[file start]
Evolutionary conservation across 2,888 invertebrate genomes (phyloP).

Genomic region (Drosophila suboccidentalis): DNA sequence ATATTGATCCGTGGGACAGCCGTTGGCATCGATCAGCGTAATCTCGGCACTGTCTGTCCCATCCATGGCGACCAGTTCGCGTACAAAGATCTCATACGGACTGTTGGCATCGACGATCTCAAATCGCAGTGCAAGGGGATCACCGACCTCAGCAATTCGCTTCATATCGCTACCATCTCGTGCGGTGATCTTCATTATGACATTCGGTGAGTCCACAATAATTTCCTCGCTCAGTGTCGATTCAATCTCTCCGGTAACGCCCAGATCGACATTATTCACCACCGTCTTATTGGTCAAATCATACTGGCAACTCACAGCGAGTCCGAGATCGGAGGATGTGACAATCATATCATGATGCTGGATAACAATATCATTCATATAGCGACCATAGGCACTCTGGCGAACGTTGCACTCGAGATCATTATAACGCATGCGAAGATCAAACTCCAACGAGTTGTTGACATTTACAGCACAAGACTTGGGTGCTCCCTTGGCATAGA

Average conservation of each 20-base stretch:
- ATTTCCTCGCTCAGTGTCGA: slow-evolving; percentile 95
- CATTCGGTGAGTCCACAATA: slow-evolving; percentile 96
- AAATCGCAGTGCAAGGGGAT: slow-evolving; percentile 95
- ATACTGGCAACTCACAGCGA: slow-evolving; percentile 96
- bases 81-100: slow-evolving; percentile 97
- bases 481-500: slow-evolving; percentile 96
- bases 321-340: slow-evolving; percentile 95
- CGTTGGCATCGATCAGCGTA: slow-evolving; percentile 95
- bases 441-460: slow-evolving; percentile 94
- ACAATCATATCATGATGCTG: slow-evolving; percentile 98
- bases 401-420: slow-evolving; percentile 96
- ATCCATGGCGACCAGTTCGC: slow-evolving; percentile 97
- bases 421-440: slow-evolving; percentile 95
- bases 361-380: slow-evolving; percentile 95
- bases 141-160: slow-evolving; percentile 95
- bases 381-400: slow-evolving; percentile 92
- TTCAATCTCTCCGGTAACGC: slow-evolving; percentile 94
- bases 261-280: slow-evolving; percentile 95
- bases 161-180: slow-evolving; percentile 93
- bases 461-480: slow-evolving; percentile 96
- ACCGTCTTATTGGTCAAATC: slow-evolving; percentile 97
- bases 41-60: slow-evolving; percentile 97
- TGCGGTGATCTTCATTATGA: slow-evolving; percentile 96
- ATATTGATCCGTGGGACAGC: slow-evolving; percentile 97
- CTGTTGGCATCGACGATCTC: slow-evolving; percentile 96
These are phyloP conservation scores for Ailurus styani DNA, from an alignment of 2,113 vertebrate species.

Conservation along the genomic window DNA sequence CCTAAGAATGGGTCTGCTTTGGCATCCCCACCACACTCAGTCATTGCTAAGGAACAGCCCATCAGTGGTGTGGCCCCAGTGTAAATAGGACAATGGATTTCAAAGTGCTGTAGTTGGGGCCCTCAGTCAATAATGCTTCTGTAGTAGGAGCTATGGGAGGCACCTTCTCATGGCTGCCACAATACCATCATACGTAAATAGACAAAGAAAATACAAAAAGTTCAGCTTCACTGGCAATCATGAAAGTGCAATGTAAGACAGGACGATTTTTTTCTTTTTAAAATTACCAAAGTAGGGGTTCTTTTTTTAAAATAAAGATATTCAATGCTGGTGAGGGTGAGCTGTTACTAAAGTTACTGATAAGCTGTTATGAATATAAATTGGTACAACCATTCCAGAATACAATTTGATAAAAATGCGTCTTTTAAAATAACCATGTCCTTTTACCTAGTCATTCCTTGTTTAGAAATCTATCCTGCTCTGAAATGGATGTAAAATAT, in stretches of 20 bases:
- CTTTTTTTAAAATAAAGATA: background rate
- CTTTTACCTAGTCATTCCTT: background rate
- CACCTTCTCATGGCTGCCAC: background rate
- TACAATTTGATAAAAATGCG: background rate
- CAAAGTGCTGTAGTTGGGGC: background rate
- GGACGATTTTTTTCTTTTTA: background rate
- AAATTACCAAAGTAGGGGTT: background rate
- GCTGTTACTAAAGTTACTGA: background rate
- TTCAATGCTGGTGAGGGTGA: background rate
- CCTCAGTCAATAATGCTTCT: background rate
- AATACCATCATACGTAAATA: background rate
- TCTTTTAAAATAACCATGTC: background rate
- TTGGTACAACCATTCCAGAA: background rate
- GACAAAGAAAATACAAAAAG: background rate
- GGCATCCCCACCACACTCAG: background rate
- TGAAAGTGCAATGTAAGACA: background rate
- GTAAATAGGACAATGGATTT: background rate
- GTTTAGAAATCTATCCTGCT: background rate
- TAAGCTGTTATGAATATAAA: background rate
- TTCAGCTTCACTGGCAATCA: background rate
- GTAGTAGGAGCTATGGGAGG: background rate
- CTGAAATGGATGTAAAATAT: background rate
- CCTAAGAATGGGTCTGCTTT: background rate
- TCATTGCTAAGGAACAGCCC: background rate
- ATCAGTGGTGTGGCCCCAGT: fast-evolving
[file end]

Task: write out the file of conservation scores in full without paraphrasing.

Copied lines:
Evolutionary conservation across 2,888 invertebrate genomes (phyloP).

Genomic region (Drosophila suboccidentalis): DNA sequence ATATTGATCCGTGGGACAGCCGTTGGCATCGATCAGCGTAATCTCGGCACTGTCTGTCCCATCCATGGCGACCAGTTCGCGTACAAAGATCTCATACGGACTGTTGGCATCGACGATCTCAAATCGCAGTGCAAGGGGATCACCGACCTCAGCAATTCGCTTCATATCGCTACCATCTCGTGCGGTGATCTTCATTATGACATTCGGTGAGTCCACAATAATTTCCTCGCTCAGTGTCGATTCAATCTCTCCGGTAACGCCCAGATCGACATTATTCACCACCGTCTTATTGGTCAAATCATACTGGCAACTCACAGCGAGTCCGAGATCGGAGGATGTGACAATCATATCATGATGCTGGATAACAATATCATTCATATAGCGACCATAGGCACTCTGGCGAACGTTGCACTCGAGATCATTATAACGCATGCGAAGATCAAACTCCAACGAGTTGTTGACATTTACAGCACAAGACTTGGGTGCTCCCTTGGCATAGA

Average conservation of each 20-base stretch:
- ATTTCCTCGCTCAGTGTCGA: slow-evolving; percentile 95
- CATTCGGTGAGTCCACAATA: slow-evolving; percentile 96
- AAATCGCAGTGCAAGGGGAT: slow-evolving; percentile 95
- ATACTGGCAACTCACAGCGA: slow-evolving; percentile 96
- bases 81-100: slow-evolving; percentile 97
- bases 481-500: slow-evolving; percentile 96
- bases 321-340: slow-evolving; percentile 95
- CGTTGGCATCGATCAGCGTA: slow-evolving; percentile 95
- bases 441-460: slow-evolving; percentile 94
- ACAATCATATCATGATGCTG: slow-evolving; percentile 98
- bases 401-420: slow-evolving; percentile 96
- ATCCATGGCGACCAGTTCGC: slow-evolving; percentile 97
- bases 421-440: slow-evolving; percentile 95
- bases 361-380: slow-evolving; percentile 95
- bases 141-160: slow-evolving; percentile 95
- bases 381-400: slow-evolving; percentile 92
- TTCAATCTCTCCGGTAACGC: slow-evolving; percentile 94
- bases 261-280: slow-evolving; percentile 95
- bases 161-180: slow-evolving; percentile 93
- bases 461-480: slow-evolving; percentile 96
- ACCGTCTTATTGGTCAAATC: slow-evolving; percentile 97
- bases 41-60: slow-evolving; percentile 97
- TGCGGTGATCTTCATTATGA: slow-evolving; percentile 96
- ATATTGATCCGTGGGACAGC: slow-evolving; percentile 97
- CTGTTGGCATCGACGATCTC: slow-evolving; percentile 96
These are phyloP conservation scores for Ailurus styani DNA, from an alignment of 2,113 vertebrate species.

Conservation along the genomic window DNA sequence CCTAAGAATGGGTCTGCTTTGGCATCCCCACCACACTCAGTCATTGCTAAGGAACAGCCCATCAGTGGTGTGGCCCCAGTGTAAATAGGACAATGGATTTCAAAGTGCTGTAGTTGGGGCCCTCAGTCAATAATGCTTCTGTAGTAGGAGCTATGGGAGGCACCTTCTCATGGCTGCCACAATACCATCATACGTAAATAGACAAAGAAAATACAAAAAGTTCAGCTTCACTGGCAATCATGAAAGTGCAATGTAAGACAGGACGATTTTTTTCTTTTTAAAATTACCAAAGTAGGGGTTCTTTTTTTAAAATAAAGATATTCAATGCTGGTGAGGGTGAGCTGTTACTAAAGTTACTGATAAGCTGTTATGAATATAAATTGGTACAACCATTCCAGAATACAATTTGATAAAAATGCGTCTTTTAAAATAACCATGTCCTTTTACCTAGTCATTCCTTGTTTAGAAATCTATCCTGCTCTGAAATGGATGTAAAATAT, in stretches of 20 bases:
- CTTTTTTTAAAATAAAGATA: background rate
- CTTTTACCTAGTCATTCCTT: background rate
- CACCTTCTCATGGCTGCCAC: background rate
- TACAATTTGATAAAAATGCG: background rate
- CAAAGTGCTGTAGTTGGGGC: background rate
- GGACGATTTTTTTCTTTTTA: background rate
- AAATTACCAAAGTAGGGGTT: background rate
- GCTGTTACTAAAGTTACTGA: background rate
- TTCAATGCTGGTGAGGGTGA: background rate
- CCTCAGTCAATAATGCTTCT: background rate
- AATACCATCATACGTAAATA: background rate
- TCTTTTAAAATAACCATGTC: background rate
- TTGGTACAACCATTCCAGAA: background rate
- GACAAAGAAAATACAAAAAG: background rate
- GGCATCCCCACCACACTCAG: background rate
- TGAAAGTGCAATGTAAGACA: background rate
- GTAAATAGGACAATGGATTT: background rate
- GTTTAGAAATCTATCCTGCT: background rate
- TAAGCTGTTATGAATATAAA: background rate
- TTCAGCTTCACTGGCAATCA: background rate
- GTAGTAGGAGCTATGGGAGG: background rate
- CTGAAATGGATGTAAAATAT: background rate
- CCTAAGAATGGGTCTGCTTT: background rate
- TCATTGCTAAGGAACAGCCC: background rate
- ATCAGTGGTGTGGCCCCAGT: fast-evolving